Powerful Generals Fuel New Asian Arms Race

Chinese military guards in formation in a May 2009 ceremony. Frederic J. Brown / AFP-Getty Images

In recent months, the wars of words between China and Japan over disputed islands in the South China Sea have rattled many Asian nations, which would prefer that their giant neighbors focus on peaceful trade. But the verbal battles have obscured another, more disturbing regional trend: Asian countries are gearing up for the possibility of a real fight. According to the Stockholm International Peace Research Institute, the amount spent on weapons purchases in Southeast Asia nearly doubled between 2005 and 2009, the most recent figures available. The weapons-buying spree will go on—these increases are expected to continue in 2010 and 2011, despite the global economic downturn. Indeed, for many Western and Russian arms manufacturers, Asia has become the promised land.

Asia’s nations are spending on weapons in part because older arms are becoming obsolete, and many countries did not replace them during the Asian financial crisis of the late 1990s and early 2000s. But there is another, far more disturbing reason for the arms race: some of the region’s historically most unstable and aggressive states are remilitarizing, handing their armed forces unprecedented amounts of power. And as countries like Pakistan, China, and North Korea remilitarize, the region’s democratic states feel forced to do the same.

China has recently been increasing its defense budget by more than 10 percent in most years, and building a real blue-water Navy. “The pace and scope of China’s military modernization have increased,” notes the Pentagon’s most recent report on the Chinese military. This buildup will “increase China’s options for using military force to gain diplomatic advantage or resolve disputes in its favor.”

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In some ways the buildup simply reflects China’s naturally growing economic weight, but it also comes because the country’s own armed forces have become more powerful politically. Unlike former leaders Deng Xiaoping and Jiang Zemin, current Chinese President Hu Jintao and his presumed heir, Xi Jinping, do not have close military connections, and so the People’s Liberation Army has been able to play a more forceful role in policy, according to many Chinese officials.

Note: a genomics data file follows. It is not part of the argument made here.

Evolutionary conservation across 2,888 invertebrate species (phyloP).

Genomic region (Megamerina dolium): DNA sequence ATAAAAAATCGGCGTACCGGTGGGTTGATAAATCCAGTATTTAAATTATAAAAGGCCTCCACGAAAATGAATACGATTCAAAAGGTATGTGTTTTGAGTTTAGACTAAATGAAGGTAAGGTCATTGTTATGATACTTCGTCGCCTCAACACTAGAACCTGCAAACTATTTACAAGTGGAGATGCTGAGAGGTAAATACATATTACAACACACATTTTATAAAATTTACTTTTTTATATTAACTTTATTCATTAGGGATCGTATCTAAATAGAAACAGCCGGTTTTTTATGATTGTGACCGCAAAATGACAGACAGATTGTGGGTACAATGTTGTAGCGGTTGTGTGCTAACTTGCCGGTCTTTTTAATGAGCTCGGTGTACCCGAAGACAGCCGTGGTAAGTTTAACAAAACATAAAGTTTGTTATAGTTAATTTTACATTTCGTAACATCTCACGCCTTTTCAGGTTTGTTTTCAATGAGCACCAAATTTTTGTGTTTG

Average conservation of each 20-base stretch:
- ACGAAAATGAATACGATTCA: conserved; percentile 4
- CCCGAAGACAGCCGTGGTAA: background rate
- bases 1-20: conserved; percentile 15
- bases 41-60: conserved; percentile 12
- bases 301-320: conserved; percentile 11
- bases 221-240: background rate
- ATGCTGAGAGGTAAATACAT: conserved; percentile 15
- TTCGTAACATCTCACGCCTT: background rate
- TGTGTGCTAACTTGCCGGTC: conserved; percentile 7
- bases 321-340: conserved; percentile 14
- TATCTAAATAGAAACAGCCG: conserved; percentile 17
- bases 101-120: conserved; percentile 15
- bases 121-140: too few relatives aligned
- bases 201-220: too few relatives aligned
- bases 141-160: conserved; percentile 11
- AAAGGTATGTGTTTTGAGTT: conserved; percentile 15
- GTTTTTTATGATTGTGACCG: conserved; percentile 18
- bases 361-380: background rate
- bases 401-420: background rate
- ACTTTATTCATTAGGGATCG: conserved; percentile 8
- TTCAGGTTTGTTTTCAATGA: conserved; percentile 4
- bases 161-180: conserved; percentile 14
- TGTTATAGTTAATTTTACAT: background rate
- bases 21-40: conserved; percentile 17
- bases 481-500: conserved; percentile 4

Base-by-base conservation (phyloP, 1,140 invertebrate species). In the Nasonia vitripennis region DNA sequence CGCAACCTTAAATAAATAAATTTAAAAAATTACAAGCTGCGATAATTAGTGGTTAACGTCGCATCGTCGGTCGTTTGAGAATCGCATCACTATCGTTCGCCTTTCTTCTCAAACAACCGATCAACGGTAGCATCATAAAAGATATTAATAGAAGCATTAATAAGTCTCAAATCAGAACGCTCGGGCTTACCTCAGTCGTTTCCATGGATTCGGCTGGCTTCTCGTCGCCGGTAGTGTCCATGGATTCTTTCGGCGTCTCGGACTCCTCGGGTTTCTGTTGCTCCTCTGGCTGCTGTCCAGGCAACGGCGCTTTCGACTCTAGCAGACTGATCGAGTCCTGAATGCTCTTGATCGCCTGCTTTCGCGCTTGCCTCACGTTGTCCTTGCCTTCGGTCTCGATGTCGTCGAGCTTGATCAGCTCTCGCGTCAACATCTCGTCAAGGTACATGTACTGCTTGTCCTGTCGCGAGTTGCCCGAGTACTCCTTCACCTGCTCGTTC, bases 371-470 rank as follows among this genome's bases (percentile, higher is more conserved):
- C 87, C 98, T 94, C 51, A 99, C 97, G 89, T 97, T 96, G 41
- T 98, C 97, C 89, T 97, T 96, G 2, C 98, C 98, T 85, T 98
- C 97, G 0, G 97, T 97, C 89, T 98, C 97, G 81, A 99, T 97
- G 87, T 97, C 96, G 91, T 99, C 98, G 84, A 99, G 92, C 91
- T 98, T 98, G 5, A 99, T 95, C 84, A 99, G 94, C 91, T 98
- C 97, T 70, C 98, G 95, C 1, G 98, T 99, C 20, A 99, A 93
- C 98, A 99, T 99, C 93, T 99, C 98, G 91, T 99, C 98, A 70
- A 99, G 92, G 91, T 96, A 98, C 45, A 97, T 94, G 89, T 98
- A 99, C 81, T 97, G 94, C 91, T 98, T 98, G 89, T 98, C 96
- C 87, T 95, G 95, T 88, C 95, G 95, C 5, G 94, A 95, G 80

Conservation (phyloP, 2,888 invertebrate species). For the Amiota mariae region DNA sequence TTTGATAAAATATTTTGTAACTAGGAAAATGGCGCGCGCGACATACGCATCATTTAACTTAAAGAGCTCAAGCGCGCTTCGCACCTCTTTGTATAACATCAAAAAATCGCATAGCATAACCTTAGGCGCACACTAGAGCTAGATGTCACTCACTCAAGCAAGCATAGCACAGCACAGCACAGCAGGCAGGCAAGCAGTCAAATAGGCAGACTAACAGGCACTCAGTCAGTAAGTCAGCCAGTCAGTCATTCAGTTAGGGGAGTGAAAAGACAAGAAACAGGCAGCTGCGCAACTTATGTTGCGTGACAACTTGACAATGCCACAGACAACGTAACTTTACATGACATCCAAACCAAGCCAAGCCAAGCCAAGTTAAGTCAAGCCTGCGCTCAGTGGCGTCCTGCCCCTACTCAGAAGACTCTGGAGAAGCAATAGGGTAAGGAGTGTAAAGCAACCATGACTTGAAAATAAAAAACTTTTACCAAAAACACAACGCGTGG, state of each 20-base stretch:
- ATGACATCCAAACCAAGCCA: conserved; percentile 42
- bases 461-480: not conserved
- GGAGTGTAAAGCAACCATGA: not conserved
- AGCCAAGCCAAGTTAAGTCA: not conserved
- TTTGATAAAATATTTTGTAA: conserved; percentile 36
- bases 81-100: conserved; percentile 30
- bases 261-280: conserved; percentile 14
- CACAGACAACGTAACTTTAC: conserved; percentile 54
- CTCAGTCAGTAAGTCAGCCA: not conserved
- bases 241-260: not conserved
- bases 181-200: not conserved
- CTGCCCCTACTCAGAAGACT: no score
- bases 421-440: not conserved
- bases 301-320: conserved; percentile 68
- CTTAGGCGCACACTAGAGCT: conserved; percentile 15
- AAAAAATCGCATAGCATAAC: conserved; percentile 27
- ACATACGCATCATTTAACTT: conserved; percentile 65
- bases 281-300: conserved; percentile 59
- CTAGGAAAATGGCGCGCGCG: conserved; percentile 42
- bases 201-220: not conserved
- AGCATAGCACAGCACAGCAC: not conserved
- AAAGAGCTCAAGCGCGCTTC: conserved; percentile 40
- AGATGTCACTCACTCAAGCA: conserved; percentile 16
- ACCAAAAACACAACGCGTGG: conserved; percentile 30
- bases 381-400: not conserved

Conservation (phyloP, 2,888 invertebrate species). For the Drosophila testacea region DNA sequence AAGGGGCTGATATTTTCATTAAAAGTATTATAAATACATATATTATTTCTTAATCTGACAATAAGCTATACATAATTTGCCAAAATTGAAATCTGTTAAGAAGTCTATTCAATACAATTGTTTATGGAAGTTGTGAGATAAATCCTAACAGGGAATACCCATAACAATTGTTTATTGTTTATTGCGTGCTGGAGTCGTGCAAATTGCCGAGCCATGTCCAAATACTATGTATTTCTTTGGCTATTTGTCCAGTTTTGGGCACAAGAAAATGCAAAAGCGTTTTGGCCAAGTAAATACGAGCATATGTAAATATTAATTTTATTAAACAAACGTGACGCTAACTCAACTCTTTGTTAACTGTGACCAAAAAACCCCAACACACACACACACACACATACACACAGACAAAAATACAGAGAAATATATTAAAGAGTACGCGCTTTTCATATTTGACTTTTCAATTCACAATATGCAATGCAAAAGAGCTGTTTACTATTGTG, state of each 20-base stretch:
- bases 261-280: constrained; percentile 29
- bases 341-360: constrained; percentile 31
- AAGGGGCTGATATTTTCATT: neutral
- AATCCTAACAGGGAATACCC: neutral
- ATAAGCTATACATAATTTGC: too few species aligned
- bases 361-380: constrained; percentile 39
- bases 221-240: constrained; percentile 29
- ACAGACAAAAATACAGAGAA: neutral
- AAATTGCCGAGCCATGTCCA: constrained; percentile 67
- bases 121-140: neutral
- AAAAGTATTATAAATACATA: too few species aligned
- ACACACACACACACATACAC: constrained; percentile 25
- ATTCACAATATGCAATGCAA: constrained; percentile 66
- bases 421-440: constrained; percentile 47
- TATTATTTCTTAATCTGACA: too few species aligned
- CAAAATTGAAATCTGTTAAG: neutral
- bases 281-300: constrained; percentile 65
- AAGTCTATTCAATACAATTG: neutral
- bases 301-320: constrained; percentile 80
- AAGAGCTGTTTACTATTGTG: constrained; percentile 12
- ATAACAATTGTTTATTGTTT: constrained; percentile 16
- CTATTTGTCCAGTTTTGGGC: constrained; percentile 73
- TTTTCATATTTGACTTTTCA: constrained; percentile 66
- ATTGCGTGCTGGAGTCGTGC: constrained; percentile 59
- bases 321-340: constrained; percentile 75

China, at least, is more stable than some of the other remilitarizing Asian nations. In Pakistan—perhaps the most unstable state in the world—the Army, which in the 1990s saw its power reduced by democratic, civilian governments, has once again seized the political reins. Pakistan increased its defense spending by 17 percent in its 2010–11 budget, and Army Chief of Staff Ashfaq Parvez Kayani has essentially led his country’s diplomatic initiatives to the United States and other major powers. In fact, Obama administration officials privately admit they have preferred to deal with Kayani, who they know is the real power, rather than the weak civilian president, Asif Ali Zardari. In Burma the military junta, which wants to boost its power as the older generation of leaders passes control to younger generals, has warned ethnic-minority groups in outlying areas that the Army will attack them shortly unless they join a junta-controlled border-guard force. The junta also recently spent some $600 million on 20 Russian jet fighters and, according to some analysts, may even be building a nuclear program with the help of North Korea. And North Korea itself—where Kim Jong-il is ailing and his successor, Kim Jong-un, is untested—has become increasingly dominated behind the scenes by the Army, according to most Pyongyang watchers. “Having less of a power base than his father, Jong-un will be even more reliant on support from senior party and military leaders,” argues North Korea expert Bruce Klingner of the Heritage Foundation think tank in Washington.

Even without major new arms buildups, countries like North Korea and Pakistan have scared their neighbors because of their opacity and unpredictability. But now, with the militaries back in the saddle, they absolutely terrify Asia. China analysts believe the power of hawkish PLA generals is a major reason that Beijing has, over the past year, stepped up confrontations with its neighbors over the South China Sea and other disputed waters. Pakistan, with the military in control, has fought four wars with India since partition, and the Pakistani military is again reorienting the country toward a buildup against India, which also siphons off forces from the battle against the Taliban.